Cartoon graphic showing remote workers floating in the air connected by threads in a workplace connections concept. They all have laptops in front of them.
Image: © VectorMine/

So lonely: How to rebuild workplace connections when working remotely

12 Jul 2023

Loneliness can be a problem even for the most ardent remote-work fans. Here, we get some tips on how to combat it from Susan Hanson, chief people officer at RainFocus.

Recreating informal chats with co-workers, onboarding new hires and team building are just some of the things companies have had to recalibrate for employees who are not in the office full time. While remote and hybrid working arrangements have there upsides, workers can miss out on experiences that they might have had if they were in an office all the time.

“It’s no secret remote work has revolutionised the way organisations approach work models forever,” says Susan Hanson, chief people officer at RainFocus. “Despite its many benefits, employee workforces, if not managed properly, can develop critical pain points – particularly in connecting with co-workers.”

“The transition from a pandemic-focused remote work setup to a more permanent virtual or hybrid model has decreased efforts to facilitate connection and work-life balance,” Hanson adds. She doesn’t think it is fair that corporate leaders shoulder all of the blame for this.

“It’s not that leaders didn’t try to mitigate this lack of connection. Instead, the momentum carrying us over the last few years has slowly lost its glamour. The difficulty of replicating organic office interactions that build strong teams and workplace friendships continues to be a persistent pain point.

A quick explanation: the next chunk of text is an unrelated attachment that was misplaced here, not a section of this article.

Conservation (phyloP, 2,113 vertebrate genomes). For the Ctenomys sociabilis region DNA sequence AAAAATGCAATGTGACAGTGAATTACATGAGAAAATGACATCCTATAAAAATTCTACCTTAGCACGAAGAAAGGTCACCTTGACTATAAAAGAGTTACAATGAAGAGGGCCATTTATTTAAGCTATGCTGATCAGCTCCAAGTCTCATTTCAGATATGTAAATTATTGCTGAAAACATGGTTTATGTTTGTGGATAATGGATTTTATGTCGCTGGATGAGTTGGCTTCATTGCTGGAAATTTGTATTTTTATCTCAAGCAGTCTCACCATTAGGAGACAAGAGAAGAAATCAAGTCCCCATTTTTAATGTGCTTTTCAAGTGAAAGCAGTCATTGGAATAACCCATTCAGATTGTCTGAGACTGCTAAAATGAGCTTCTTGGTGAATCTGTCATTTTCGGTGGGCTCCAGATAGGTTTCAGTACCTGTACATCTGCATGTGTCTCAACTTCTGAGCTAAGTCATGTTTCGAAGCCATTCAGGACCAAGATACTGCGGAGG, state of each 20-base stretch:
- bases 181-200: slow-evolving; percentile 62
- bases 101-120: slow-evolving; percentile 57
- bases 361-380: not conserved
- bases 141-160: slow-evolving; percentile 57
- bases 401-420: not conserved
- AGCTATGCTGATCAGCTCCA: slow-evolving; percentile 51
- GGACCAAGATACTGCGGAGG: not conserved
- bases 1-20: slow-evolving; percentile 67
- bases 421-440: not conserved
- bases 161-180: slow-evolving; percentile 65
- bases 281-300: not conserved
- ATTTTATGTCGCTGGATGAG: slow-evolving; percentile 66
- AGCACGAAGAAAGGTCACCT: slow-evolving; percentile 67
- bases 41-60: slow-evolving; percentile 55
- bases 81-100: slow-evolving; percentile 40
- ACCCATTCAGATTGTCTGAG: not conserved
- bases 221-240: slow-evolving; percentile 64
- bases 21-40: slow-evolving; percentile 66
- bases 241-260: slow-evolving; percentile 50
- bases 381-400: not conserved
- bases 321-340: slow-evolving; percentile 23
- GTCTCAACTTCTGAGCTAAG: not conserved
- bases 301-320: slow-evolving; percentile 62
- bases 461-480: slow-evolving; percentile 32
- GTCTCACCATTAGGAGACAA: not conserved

“Nonverbal communication and informal socialising at the office are harder to recreate. Onboarding new hires in a remote environment also presents unique challenges – they miss out on in-person interactions, training and the opportunity to build layered relationships naturally.”

As Hanson says, social experiences at work are not just frivolous office chit-chat; they contribute to workers’ overall happiness, not to mention their development. Colleagues learn from each other when they talk at work and employers that want this to continue for remote employees need to consciously build this in for workers who don’t go to the office all the time.

Challenging, but not impossible

“While building relationships in a remote or hybrid work environment may be more challenging, it’s not impossible,” Hanson says. “Leaders must prioritise investing ample time and cost into creating an inclusive environment that eliminates silos and encourages meaningful connections.”

Remote and hybrid workers should not be forced to choose between the benefits of the office and the benefits of flexible working models. The Great Resignation movement that swept across the working world at the end of the pandemic is proof that workers won’t stand for being unhappy or siloed. Wanting the option to work remotely and flexibly was one of the key reasons many Irish workers said they would leave their jobs, according to a 2021 survey by Workhuman.

The pandemic gave people everywhere a chance to rethink what they want from work and lots want remote working with the benefits of the office still intact. Even workers who don’t want to socialise with their colleagues need to have a connection with them for an organisation to run smoothly.

Loneliness affects workplace performance